BabyGirls Soul Sweets is a local North Palm Springs bakery that makes southern-style desserts.
“We’ve been baking in the kitchen since we were little, since we could walk,” said Jamiah Hall.
Jamiah and Renaya Hall are the owners of the Soul Desserts Bakery.
“We’ve been doing this since childhood,” says Tanaya Hall, the girls’ mother. “You were in a family of cooks and bakers and now it feels really great because I can be less in the kitchen now.”
The 20- and 21-year-old sister duo started their bakery a year ago at the height of the pandemic, serving the Coachella Valley desserts that have been shared from one generation to the next.
“Recipes have been passed down – our grandma gave us recipes for her 7 up cake, peach cobbler … my grandma’s banana pudding,” said Jamiah Hall. “We started learning the recipes and then we were responsible for Thanksgiving and Christmas … then finally we (we) just made a business out of it.”
BabyGirls is not a traditional bakery. Inspired by family, love and Mediterranean home cooking, the sisters combine classics from the South such as pound cake and peach cobbler to offer customers the best of both worlds.
“If we bring that with us, they’ll say, ‘What is that? What is that? ‘”Said Jamiah Hall. “You’ve never seen the peach cobbler pound cake, so once you’ve taken a bite it’s like a little bit of everything.”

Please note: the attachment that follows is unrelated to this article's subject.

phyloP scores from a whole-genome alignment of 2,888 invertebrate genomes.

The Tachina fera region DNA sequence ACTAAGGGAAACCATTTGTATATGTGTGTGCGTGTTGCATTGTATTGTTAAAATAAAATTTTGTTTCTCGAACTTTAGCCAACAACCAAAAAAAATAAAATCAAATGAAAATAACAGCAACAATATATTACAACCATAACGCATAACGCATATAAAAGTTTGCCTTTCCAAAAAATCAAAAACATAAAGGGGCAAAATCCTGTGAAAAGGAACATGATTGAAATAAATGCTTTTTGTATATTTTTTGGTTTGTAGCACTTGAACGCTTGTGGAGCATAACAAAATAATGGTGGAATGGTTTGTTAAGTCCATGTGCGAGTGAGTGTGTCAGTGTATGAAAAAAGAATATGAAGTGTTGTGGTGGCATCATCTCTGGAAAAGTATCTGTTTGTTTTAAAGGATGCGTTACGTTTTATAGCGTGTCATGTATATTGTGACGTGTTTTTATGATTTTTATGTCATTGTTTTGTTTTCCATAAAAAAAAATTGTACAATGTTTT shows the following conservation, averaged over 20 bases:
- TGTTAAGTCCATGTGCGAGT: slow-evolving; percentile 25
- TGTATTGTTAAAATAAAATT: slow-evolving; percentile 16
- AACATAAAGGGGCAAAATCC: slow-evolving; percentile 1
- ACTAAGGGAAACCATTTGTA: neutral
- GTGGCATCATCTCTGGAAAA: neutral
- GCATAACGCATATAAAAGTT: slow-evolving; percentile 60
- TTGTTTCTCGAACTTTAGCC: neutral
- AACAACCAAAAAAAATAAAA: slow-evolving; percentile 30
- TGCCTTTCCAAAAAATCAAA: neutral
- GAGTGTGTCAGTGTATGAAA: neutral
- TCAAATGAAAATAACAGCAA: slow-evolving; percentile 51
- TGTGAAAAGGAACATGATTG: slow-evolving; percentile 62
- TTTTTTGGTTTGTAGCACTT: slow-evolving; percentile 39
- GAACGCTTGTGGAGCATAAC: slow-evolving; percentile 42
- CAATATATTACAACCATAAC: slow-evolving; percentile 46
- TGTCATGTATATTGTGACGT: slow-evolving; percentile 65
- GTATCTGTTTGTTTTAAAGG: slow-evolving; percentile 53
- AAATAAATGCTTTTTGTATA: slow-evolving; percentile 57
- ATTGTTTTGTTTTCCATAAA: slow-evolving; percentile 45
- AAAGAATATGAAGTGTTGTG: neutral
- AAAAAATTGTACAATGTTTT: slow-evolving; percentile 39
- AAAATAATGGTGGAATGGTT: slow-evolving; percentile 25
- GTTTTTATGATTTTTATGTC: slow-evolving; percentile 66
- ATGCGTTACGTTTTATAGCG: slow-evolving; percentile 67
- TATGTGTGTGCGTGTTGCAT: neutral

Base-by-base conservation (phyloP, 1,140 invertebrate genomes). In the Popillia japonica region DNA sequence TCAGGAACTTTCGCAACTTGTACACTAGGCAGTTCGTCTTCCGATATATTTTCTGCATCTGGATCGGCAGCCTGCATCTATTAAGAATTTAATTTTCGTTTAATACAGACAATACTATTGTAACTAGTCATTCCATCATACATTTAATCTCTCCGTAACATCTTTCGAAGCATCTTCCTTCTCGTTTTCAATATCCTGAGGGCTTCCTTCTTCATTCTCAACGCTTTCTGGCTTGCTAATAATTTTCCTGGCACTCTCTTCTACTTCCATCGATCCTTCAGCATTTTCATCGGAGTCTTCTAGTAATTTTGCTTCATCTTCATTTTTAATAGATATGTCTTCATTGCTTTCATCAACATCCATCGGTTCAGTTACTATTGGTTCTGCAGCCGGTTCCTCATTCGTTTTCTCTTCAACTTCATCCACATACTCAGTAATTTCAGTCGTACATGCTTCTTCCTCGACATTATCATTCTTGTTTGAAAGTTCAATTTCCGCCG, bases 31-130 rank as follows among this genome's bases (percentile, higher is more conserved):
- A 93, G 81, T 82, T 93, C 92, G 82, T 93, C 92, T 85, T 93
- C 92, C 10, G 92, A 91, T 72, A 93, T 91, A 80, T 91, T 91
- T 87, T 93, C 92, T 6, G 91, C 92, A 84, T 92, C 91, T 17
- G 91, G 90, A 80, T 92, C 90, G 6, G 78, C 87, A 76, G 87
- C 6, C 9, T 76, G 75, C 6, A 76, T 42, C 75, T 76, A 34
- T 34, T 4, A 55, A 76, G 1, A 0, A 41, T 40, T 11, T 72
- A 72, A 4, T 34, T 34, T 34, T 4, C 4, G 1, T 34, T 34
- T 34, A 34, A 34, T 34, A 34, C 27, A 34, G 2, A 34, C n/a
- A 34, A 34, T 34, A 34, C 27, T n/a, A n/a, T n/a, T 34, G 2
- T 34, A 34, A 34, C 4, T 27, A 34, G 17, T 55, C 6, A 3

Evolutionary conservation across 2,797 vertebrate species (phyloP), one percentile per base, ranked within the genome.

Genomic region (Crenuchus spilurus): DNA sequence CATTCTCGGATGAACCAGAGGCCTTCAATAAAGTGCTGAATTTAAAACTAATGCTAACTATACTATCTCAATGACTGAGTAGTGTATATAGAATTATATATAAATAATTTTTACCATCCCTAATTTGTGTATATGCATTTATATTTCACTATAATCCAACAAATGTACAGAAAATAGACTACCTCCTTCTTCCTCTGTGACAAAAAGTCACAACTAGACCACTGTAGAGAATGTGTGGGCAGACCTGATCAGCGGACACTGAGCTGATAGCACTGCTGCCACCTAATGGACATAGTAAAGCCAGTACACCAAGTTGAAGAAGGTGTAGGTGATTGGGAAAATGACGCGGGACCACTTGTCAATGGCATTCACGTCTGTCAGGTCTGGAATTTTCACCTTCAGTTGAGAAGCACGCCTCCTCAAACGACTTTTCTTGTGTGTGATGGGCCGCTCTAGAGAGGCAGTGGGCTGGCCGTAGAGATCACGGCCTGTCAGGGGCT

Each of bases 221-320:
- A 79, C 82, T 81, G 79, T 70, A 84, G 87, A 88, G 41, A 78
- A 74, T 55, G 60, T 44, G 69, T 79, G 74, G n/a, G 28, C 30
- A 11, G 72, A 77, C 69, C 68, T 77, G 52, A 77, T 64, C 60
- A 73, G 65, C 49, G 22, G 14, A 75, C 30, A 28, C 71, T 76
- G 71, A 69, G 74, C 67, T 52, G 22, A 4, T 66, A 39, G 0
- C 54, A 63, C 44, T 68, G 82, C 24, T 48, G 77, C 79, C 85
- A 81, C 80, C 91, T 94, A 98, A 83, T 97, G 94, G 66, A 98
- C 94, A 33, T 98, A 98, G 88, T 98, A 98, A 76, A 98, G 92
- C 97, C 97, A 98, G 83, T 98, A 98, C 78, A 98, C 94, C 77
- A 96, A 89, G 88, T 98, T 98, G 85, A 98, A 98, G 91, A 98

“They took these recipes and – not only took them, they perfected them.”
The Hall sisters said while tweaking the recipes to make them their own, one thing that will never change is the soul-inspired family traditions.
“Soul Satisfying Sweets – that’s our slogan,” said Jamiah Hall. “We always say ‘It’s soul candy’, soul food, comfort food. Food you’d see on Sunday after church at Thanksgiving or family dinners. “
The duo of sisters was a big dream for their small business in North Palm Springs.
“We want to open a food truck one day and have our own storefront,” said Jamiah Hall. “We also want some of our income to go to charitable organizations.”
They say they wouldn’t be where they are today without the support of the community and they hope they can represent the Coachella Valley well.
“We (hope) can make something of ourselves and make our name known to our community,” said Jamiah Hall.